New Zealand January 2019


Our first trip in 2019 has started badly – the yellow Elan, making its first trip abroad since Tunisia in 2003 has been delayed in transit and will not arrive until a week after the trip starts.
Great! And of course its no-one’s fault, everyone in shipping denies any wrong doing but they gave a shipping date, they controlled when it was loaded and unloaded but no, they’re blameless and not responsible! So we start in a hire car – I hope but if they are as good as organising that as they were the shipping then I guess we might be walking!

Auckland , Sky Tower from One Tree Hill

Auckland Harbour and Sky Tower[/caption]

So we now have a hire car – but we can only use it in North Island. And as the local shipping agent says there’s no chance of the Elan being available by then, we have to drop the car off at the port in Wellington, go to South Island as foot passengers and hire another car the other side. Why make life easy?

Our first day’s drive has taken us to the west coast and overnight in Tairua on the Coromandel Peninsular. We chose the cross country route from west to east over the peninsular so our car is now the dirtiest around as it was gravel track and the dust gets everywhere. After the buildings of Auckland, we visited the natural sights of Cathedral Cove

Cathedral Cove

– a beach accessible only by cliff footpath or boat (a much easier option in the heat), with a huge rock arch. Then to Hot Water Beach

Digging for Hot Water

where superheated subterranean water lies just below the sand and half the world is digging little sand pools to soak in.

10th Jan – South to Taupo and its hot. First stop the Karangahake Gorge, now a peaceful river gorge with trees and ferns and clear running stream with deep dark pools. 100 years ago it was very different when it was the centre of the gold mining industry and miners dug tunnels into the mountains to extract ore which was then crushed by huge rollers and stamping (crushing) machines before the gold was drawn out using cyanide and mercury.

Remains of a stamping “battery”

. Then further on to the Wairere Falls, advertised as a 45 minute walk but nearer to 75 and pretty but …….

Wairere Falls

11th Jan – the first of two rest days based in Taupo. Today was a geothermal day so we started at Orakei Korako; we arrived at 9.00 and were amazed at the lack of traffic on the road and absence of visitors. There are 23 geysers – but not big water spouts, these are small holes in the ground which might send water about a foot into the air.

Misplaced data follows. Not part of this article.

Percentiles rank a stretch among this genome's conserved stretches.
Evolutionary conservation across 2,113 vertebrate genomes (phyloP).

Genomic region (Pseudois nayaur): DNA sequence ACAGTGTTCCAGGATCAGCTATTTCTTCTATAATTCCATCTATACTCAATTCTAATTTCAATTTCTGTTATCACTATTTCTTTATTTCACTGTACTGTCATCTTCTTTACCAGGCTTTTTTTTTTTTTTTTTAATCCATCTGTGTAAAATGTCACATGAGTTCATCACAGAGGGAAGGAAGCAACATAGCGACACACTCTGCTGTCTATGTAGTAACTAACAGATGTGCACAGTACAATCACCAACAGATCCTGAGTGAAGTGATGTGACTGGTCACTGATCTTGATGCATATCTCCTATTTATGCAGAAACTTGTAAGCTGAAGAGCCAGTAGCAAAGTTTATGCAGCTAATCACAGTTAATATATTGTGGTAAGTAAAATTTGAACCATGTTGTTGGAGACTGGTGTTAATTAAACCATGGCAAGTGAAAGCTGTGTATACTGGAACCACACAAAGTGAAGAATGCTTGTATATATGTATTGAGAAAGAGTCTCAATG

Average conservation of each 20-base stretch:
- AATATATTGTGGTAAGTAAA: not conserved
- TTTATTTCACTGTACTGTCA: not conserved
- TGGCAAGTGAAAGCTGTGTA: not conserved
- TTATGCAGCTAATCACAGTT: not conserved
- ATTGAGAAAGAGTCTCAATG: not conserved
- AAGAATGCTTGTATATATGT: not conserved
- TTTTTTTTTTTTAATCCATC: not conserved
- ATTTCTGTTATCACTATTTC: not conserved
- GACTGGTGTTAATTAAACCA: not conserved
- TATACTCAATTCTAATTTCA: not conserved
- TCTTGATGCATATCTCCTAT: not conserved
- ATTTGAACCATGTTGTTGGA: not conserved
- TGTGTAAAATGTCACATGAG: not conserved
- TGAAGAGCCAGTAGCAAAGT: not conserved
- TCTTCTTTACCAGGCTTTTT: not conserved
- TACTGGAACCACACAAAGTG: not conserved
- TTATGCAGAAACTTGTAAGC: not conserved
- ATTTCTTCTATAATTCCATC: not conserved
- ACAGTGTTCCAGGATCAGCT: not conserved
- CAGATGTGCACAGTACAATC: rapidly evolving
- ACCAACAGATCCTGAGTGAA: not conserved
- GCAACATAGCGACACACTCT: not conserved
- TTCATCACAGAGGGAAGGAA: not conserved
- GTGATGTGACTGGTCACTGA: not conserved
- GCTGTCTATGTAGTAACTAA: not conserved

Orakei Korado

They produce pools of boiling water or mud, a stench of sulphur and clouds of steam in a barren silica landscape.

Orakei Korako

Orakei Korako

yet surrounded by lush bush. Asif that was not enough we then went to the Rotorua area and the Hells Gate complex, which also displayed a range of mud pools with temperatures of up to 120C on the surface, 145C one meter down and signs warning that people dropping litter would have to retrieve it themselves.

Hells Gate with mud volcano

12 Jan

Hobbiton – The Green Dragon

Hobbiton

13 Jan We left Taupo in the centre for Napier on the east coast; the morning was miserable and itrained as we drove through the desert to Wairou. The cloud lifted a little and we detoured to a ski resort for fancy pictures of grassy slopes and grazing cattle in vain, it was bleak and stony, all the shops were shut and it was completely deserted!

Not an Elan (sadly); ski resort in the distance

Mt Ruapehu, ski slope/volcano

Then to the National Army Museum which had a lot about the “New Zealand” wars of the 1860s, when Maoris and British clashed over land and authority, and the Gallipoli campaign of WW1. It was briefly sunny as we hit the Wine Trail then cloud and drizzle took over as we walked the streets of Napier viewing their collection of Art Deco buildings erected after the earthquake of 1931

The Dome, Napier

Jan 14th – Our import agent had no good news for the Elan and remains convinced we will not see it during our trip. Frustratingly we were only 30 odd miles away from the port on Saturday when the container was sitting n the quayside waiting for administration to begin work on Monday (as we drove ever further away). Our destination was Wellington at the south of North Island. We took the long route via the west coast, stopping briefly at the largest vehicle museum in the southern hemisphere at Paraparaumu with over 250 vehicles, including an Esprit